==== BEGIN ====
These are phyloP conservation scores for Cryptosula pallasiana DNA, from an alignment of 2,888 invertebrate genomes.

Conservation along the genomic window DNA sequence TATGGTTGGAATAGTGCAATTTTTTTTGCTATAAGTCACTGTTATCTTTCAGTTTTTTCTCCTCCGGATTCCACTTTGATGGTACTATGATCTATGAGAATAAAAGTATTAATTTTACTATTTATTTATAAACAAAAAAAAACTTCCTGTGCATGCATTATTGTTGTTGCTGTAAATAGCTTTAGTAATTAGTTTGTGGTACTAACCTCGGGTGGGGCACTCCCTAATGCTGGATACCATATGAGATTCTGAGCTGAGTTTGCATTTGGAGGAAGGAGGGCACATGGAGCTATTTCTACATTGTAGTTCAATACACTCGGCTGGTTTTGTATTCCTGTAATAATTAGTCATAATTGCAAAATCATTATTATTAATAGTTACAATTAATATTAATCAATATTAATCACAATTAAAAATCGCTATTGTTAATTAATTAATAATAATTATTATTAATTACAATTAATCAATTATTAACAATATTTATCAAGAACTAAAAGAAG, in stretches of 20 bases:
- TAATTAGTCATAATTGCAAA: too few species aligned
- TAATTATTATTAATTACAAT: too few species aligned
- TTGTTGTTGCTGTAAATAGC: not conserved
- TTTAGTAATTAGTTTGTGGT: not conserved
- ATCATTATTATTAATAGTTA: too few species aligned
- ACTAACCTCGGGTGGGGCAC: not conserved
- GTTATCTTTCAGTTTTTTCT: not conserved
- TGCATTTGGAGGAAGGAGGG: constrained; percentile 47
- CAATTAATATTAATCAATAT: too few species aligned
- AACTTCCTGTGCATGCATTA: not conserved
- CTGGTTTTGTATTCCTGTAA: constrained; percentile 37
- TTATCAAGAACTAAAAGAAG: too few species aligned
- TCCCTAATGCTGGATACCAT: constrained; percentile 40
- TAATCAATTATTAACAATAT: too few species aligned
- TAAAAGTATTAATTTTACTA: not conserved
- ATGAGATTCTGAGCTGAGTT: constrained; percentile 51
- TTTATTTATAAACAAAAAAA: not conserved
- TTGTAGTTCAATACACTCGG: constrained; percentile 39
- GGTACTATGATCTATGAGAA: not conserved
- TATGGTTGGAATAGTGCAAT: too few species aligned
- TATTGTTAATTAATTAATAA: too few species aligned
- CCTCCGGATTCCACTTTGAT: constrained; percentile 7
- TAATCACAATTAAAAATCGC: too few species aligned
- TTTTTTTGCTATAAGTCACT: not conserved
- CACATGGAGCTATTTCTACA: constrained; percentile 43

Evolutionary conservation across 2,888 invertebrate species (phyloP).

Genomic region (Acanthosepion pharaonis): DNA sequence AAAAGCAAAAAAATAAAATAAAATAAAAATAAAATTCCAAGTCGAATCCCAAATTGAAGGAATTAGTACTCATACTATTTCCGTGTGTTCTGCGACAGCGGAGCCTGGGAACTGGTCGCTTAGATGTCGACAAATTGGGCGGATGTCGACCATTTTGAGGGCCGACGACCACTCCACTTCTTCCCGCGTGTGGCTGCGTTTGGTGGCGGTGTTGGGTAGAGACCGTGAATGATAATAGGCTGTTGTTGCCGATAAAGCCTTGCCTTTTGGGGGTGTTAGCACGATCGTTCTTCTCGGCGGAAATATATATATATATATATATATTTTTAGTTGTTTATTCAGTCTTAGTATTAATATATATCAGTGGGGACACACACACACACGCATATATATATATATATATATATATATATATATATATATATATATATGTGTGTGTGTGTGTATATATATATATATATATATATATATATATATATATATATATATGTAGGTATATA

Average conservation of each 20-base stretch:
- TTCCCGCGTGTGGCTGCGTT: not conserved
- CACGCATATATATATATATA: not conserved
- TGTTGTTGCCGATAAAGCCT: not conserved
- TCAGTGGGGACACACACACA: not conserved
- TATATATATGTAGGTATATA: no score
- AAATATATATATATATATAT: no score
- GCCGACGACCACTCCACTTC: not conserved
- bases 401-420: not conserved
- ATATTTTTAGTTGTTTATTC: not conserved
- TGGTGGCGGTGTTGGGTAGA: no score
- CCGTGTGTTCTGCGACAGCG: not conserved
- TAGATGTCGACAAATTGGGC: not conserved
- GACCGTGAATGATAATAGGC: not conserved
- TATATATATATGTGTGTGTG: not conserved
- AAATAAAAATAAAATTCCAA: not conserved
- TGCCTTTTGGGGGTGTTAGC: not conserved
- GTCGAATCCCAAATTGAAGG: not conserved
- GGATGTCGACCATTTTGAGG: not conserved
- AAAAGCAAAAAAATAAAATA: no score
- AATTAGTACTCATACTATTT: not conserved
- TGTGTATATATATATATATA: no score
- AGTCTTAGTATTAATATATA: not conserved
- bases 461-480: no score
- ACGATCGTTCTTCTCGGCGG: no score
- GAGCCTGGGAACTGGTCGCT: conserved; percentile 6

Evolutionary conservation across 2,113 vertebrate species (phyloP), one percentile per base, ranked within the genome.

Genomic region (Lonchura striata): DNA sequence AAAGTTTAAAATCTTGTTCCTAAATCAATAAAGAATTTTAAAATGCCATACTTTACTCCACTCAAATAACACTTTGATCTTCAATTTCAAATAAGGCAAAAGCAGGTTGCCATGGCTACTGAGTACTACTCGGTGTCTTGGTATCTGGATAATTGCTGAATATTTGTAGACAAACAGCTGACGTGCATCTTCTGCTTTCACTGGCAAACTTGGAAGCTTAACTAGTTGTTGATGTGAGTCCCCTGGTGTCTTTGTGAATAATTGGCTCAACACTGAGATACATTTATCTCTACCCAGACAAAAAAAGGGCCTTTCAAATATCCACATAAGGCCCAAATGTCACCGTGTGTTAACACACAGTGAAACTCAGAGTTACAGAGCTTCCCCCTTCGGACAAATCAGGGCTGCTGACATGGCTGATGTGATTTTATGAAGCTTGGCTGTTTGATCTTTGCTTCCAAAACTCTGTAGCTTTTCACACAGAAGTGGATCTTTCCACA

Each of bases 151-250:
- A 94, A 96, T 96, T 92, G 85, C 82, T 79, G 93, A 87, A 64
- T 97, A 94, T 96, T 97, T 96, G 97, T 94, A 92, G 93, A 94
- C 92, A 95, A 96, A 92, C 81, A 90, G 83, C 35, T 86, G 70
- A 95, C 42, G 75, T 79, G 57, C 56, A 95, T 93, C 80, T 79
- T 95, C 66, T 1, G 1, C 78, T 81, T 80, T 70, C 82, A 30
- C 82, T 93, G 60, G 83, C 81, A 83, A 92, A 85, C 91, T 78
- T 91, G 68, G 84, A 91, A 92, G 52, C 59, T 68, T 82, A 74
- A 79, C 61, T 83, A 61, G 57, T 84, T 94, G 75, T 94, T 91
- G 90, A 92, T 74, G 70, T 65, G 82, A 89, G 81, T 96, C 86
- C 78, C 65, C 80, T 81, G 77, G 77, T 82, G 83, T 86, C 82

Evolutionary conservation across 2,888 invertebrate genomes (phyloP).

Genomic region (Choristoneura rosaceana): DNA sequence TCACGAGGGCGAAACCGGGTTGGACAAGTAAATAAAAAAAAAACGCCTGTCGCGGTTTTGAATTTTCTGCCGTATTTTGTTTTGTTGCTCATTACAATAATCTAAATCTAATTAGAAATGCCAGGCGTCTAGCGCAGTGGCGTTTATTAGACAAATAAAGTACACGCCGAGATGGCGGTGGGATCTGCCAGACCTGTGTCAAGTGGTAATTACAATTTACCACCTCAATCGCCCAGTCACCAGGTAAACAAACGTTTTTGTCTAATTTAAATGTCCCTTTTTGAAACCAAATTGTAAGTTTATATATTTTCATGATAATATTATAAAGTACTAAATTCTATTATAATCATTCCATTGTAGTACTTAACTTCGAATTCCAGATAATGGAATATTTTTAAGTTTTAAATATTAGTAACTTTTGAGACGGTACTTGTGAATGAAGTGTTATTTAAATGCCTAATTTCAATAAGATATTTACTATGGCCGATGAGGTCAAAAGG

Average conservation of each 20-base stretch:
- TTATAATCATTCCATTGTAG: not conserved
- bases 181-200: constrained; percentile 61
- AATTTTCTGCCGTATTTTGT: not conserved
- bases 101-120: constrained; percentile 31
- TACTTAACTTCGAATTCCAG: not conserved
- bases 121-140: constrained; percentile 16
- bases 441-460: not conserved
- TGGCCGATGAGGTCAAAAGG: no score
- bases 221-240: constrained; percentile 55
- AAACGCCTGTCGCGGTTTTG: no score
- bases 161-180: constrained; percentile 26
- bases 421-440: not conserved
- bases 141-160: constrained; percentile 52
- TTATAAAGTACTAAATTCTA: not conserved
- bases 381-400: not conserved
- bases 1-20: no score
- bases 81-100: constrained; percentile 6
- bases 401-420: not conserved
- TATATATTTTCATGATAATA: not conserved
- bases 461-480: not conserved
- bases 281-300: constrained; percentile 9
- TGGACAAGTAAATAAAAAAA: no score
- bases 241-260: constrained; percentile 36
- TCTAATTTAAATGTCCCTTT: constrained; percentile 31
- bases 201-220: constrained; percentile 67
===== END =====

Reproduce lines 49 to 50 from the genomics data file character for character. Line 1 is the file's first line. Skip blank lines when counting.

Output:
- AAAAGCAAAAAAATAAAATA: no score
- AATTAGTACTCATACTATTT: not conserved